mrsa
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A vet examines a pig at a farm in Denmark. Ninety per cent of all Danish herds now have MRSA, which is symptomless in pigs, up from 5 per cent in 2008
Fears are growing over a strain of MRSA common among farm animals that scientists say is capable of "rapidly adapting to human hosts".

The World Health Organisation lists the superbug as one of the biggest global threats to human health due to its resistance to antibiotic medicines.

The feared strain, called CC398 is a growing cause of human MRSA infections and first emerged in livestock around 50 years ago, most likely due to heavy and widespread use of antibiotics in pig farming.

New research has found that CC398 has maintained its antibiotic resistance over decades, across livestock and humans, and the team said they have found evidence of increasing numbers of people contracting the infection among both those who have direct contact with livestock, and, perhaps more concerningly, those who have not.

"Historically high levels of antibiotic use may have led to the evolution of this highly antibiotic resistant strain of MRSA on pig farms," said Dr Gemma Murray, a lead author of the study, previously in the University of Cambridge's Department of Veterinary Medicine and now at the Wellcome Sanger Institute.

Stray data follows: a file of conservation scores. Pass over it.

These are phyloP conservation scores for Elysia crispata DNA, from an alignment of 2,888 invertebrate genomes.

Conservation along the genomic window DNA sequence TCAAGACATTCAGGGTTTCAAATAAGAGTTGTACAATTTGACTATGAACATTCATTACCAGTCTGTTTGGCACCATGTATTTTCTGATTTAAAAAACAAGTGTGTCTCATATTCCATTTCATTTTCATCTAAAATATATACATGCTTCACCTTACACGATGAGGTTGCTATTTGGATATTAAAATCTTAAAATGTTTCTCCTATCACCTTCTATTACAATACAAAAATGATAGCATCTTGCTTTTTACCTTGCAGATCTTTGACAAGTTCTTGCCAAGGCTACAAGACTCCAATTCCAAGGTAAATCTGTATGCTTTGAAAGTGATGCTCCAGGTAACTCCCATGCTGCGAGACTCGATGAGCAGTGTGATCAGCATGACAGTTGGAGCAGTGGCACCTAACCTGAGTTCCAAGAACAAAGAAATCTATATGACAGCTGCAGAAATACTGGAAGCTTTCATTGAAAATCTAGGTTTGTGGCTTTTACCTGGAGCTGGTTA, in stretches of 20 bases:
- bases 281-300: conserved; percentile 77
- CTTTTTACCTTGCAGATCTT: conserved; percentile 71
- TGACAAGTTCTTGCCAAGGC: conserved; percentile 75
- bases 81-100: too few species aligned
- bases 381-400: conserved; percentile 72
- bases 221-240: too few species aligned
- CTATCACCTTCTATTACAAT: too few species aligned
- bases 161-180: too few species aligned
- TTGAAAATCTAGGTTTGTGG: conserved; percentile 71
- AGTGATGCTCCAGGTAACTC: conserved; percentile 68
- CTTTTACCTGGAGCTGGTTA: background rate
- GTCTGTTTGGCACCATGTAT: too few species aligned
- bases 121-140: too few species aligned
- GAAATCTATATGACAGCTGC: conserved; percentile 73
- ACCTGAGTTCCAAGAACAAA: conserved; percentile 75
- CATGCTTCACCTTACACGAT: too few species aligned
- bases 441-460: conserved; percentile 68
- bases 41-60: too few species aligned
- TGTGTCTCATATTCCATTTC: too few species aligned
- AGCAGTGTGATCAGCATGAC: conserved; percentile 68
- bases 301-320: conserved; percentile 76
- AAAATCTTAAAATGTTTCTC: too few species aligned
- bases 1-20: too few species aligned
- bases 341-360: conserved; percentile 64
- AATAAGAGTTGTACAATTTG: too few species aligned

She added: "We found that the antibiotic resistance in this livestock-associated MRSA is extremely stable - it has persisted over several decades, and also as the bacteria has spread across different livestock species."

Antibiotic use in European livestock is now "much lower" than it has been in the past, the researchers said, but they warned that ongoing reductions in antibiotic use on pig farms - due to recent policy changes - are likely to have a limited impact on the presence of this strain of MRSA in pigs because it is so stable.

While livestock-associated CC398 is found across a broad range of livestock species, it is most commonly associated with pigs.

Its rise has been particularly evident in Danish pig farms where the proportion of MRSA-positive herds has increased from less than 5 per cent in 2008 to 90 per cent of all herds in 2018.

MRSA is symptomless in pigs, but it can be dangerous to humans. Normally it causes relatively mild infections on the skin, such as sores, boils or abscesses.

"Understanding the emergence and success of CC398 in European livestock - and its capacity to infect humans - is vitally important in managing the risk it poses to public health," said Dr Lucy Weinert in the University of Cambridge's Department of Veterinary Medicine, senior author of the paper.

"Cases of livestock-associated MRSA in humans are still only a small fraction of all MRSA cases in human populations, but the fact that they're increasing is a worrying sign," she said.

Intensification of farming, combined with high levels of antibiotic use in livestock, has led to particular concerns about livestock as reservoirs of antibiotic-resistant human infections.

MRSA - methicillin resistant Staphylococcus aureus - was first identified in human patients in 1960. It tends to infect people staying in hospital, and due to its resistance to antibiotics it is much harder to treat than other bacterial infections.

The research is published in the journal eLife.